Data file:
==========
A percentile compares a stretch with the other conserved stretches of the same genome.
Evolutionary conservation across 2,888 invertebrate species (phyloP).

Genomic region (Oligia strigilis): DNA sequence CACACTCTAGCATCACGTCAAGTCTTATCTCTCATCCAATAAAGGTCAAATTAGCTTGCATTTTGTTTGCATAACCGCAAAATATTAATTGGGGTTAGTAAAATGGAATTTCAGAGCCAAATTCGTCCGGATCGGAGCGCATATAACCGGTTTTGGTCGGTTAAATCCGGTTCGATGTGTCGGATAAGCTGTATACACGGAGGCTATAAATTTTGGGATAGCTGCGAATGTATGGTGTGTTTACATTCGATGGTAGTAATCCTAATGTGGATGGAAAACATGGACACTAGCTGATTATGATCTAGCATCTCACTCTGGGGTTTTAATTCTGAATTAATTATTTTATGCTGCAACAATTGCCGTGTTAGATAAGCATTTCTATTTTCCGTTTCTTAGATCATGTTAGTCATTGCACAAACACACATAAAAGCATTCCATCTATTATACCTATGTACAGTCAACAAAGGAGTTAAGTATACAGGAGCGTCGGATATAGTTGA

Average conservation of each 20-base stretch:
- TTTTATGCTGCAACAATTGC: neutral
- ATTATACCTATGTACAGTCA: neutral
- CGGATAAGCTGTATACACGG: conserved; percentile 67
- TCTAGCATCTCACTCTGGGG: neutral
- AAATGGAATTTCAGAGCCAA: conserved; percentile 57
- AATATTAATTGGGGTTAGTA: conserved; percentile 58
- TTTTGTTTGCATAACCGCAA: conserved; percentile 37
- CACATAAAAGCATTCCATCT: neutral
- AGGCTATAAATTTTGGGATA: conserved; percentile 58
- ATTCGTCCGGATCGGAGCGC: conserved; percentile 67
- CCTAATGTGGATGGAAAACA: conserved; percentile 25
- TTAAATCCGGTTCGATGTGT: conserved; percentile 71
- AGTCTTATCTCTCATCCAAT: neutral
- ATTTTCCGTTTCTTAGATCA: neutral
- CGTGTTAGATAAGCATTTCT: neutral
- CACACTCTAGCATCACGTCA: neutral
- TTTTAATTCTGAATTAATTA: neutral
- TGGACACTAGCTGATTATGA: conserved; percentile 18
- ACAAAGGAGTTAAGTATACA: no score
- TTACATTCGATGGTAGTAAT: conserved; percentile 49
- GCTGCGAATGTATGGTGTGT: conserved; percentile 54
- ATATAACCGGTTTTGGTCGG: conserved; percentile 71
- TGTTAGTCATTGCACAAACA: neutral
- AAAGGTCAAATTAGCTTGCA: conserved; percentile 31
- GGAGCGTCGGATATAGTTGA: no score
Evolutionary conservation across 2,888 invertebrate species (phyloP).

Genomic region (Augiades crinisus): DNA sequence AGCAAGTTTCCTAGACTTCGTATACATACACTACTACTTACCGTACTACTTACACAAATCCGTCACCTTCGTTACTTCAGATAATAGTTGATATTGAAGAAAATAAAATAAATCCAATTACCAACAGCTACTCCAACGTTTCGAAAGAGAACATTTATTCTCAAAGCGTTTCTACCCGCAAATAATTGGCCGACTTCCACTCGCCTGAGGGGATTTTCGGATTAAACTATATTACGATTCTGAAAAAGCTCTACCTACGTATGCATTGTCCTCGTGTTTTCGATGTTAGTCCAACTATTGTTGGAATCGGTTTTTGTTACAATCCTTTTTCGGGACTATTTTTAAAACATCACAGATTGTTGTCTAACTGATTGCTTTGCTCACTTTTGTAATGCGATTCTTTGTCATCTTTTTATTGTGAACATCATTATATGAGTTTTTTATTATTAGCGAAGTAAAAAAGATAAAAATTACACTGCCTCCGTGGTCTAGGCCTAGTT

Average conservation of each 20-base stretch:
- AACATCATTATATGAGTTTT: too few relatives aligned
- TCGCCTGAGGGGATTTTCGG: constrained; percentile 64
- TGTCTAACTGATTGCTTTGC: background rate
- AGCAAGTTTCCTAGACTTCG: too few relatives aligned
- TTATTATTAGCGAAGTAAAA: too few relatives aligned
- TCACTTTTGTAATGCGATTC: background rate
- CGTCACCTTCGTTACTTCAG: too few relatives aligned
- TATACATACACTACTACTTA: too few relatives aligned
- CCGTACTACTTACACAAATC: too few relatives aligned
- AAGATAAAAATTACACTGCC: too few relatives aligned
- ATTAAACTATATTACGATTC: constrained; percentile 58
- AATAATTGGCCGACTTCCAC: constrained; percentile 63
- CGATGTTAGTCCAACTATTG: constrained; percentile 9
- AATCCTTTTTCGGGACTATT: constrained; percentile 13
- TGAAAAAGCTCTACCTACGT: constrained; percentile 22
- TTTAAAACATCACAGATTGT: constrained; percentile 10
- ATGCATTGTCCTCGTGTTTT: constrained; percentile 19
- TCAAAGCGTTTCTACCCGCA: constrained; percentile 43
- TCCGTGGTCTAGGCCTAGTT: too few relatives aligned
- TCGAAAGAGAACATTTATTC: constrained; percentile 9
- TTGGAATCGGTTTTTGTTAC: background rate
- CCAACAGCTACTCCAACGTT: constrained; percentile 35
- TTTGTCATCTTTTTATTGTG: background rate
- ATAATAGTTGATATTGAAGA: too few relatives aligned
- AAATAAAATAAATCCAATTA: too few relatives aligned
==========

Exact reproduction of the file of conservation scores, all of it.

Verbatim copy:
A percentile compares a stretch with the other conserved stretches of the same genome.
Evolutionary conservation across 2,888 invertebrate species (phyloP).

Genomic region (Oligia strigilis): DNA sequence CACACTCTAGCATCACGTCAAGTCTTATCTCTCATCCAATAAAGGTCAAATTAGCTTGCATTTTGTTTGCATAACCGCAAAATATTAATTGGGGTTAGTAAAATGGAATTTCAGAGCCAAATTCGTCCGGATCGGAGCGCATATAACCGGTTTTGGTCGGTTAAATCCGGTTCGATGTGTCGGATAAGCTGTATACACGGAGGCTATAAATTTTGGGATAGCTGCGAATGTATGGTGTGTTTACATTCGATGGTAGTAATCCTAATGTGGATGGAAAACATGGACACTAGCTGATTATGATCTAGCATCTCACTCTGGGGTTTTAATTCTGAATTAATTATTTTATGCTGCAACAATTGCCGTGTTAGATAAGCATTTCTATTTTCCGTTTCTTAGATCATGTTAGTCATTGCACAAACACACATAAAAGCATTCCATCTATTATACCTATGTACAGTCAACAAAGGAGTTAAGTATACAGGAGCGTCGGATATAGTTGA

Average conservation of each 20-base stretch:
- TTTTATGCTGCAACAATTGC: neutral
- ATTATACCTATGTACAGTCA: neutral
- CGGATAAGCTGTATACACGG: conserved; percentile 67
- TCTAGCATCTCACTCTGGGG: neutral
- AAATGGAATTTCAGAGCCAA: conserved; percentile 57
- AATATTAATTGGGGTTAGTA: conserved; percentile 58
- TTTTGTTTGCATAACCGCAA: conserved; percentile 37
- CACATAAAAGCATTCCATCT: neutral
- AGGCTATAAATTTTGGGATA: conserved; percentile 58
- ATTCGTCCGGATCGGAGCGC: conserved; percentile 67
- CCTAATGTGGATGGAAAACA: conserved; percentile 25
- TTAAATCCGGTTCGATGTGT: conserved; percentile 71
- AGTCTTATCTCTCATCCAAT: neutral
- ATTTTCCGTTTCTTAGATCA: neutral
- CGTGTTAGATAAGCATTTCT: neutral
- CACACTCTAGCATCACGTCA: neutral
- TTTTAATTCTGAATTAATTA: neutral
- TGGACACTAGCTGATTATGA: conserved; percentile 18
- ACAAAGGAGTTAAGTATACA: no score
- TTACATTCGATGGTAGTAAT: conserved; percentile 49
- GCTGCGAATGTATGGTGTGT: conserved; percentile 54
- ATATAACCGGTTTTGGTCGG: conserved; percentile 71
- TGTTAGTCATTGCACAAACA: neutral
- AAAGGTCAAATTAGCTTGCA: conserved; percentile 31
- GGAGCGTCGGATATAGTTGA: no score
Evolutionary conservation across 2,888 invertebrate species (phyloP).

Genomic region (Augiades crinisus): DNA sequence AGCAAGTTTCCTAGACTTCGTATACATACACTACTACTTACCGTACTACTTACACAAATCCGTCACCTTCGTTACTTCAGATAATAGTTGATATTGAAGAAAATAAAATAAATCCAATTACCAACAGCTACTCCAACGTTTCGAAAGAGAACATTTATTCTCAAAGCGTTTCTACCCGCAAATAATTGGCCGACTTCCACTCGCCTGAGGGGATTTTCGGATTAAACTATATTACGATTCTGAAAAAGCTCTACCTACGTATGCATTGTCCTCGTGTTTTCGATGTTAGTCCAACTATTGTTGGAATCGGTTTTTGTTACAATCCTTTTTCGGGACTATTTTTAAAACATCACAGATTGTTGTCTAACTGATTGCTTTGCTCACTTTTGTAATGCGATTCTTTGTCATCTTTTTATTGTGAACATCATTATATGAGTTTTTTATTATTAGCGAAGTAAAAAAGATAAAAATTACACTGCCTCCGTGGTCTAGGCCTAGTT

Average conservation of each 20-base stretch:
- AACATCATTATATGAGTTTT: too few relatives aligned
- TCGCCTGAGGGGATTTTCGG: constrained; percentile 64
- TGTCTAACTGATTGCTTTGC: background rate
- AGCAAGTTTCCTAGACTTCG: too few relatives aligned
- TTATTATTAGCGAAGTAAAA: too few relatives aligned
- TCACTTTTGTAATGCGATTC: background rate
- CGTCACCTTCGTTACTTCAG: too few relatives aligned
- TATACATACACTACTACTTA: too few relatives aligned
- CCGTACTACTTACACAAATC: too few relatives aligned
- AAGATAAAAATTACACTGCC: too few relatives aligned
- ATTAAACTATATTACGATTC: constrained; percentile 58
- AATAATTGGCCGACTTCCAC: constrained; percentile 63
- CGATGTTAGTCCAACTATTG: constrained; percentile 9
- AATCCTTTTTCGGGACTATT: constrained; percentile 13
- TGAAAAAGCTCTACCTACGT: constrained; percentile 22
- TTTAAAACATCACAGATTGT: constrained; percentile 10
- ATGCATTGTCCTCGTGTTTT: constrained; percentile 19
- TCAAAGCGTTTCTACCCGCA: constrained; percentile 43
- TCCGTGGTCTAGGCCTAGTT: too few relatives aligned
- TCGAAAGAGAACATTTATTC: constrained; percentile 9
- TTGGAATCGGTTTTTGTTAC: background rate
- CCAACAGCTACTCCAACGTT: constrained; percentile 35
- TTTGTCATCTTTTTATTGTG: background rate
- ATAATAGTTGATATTGAAGA: too few relatives aligned
- AAATAAAATAAATCCAATTA: too few relatives aligned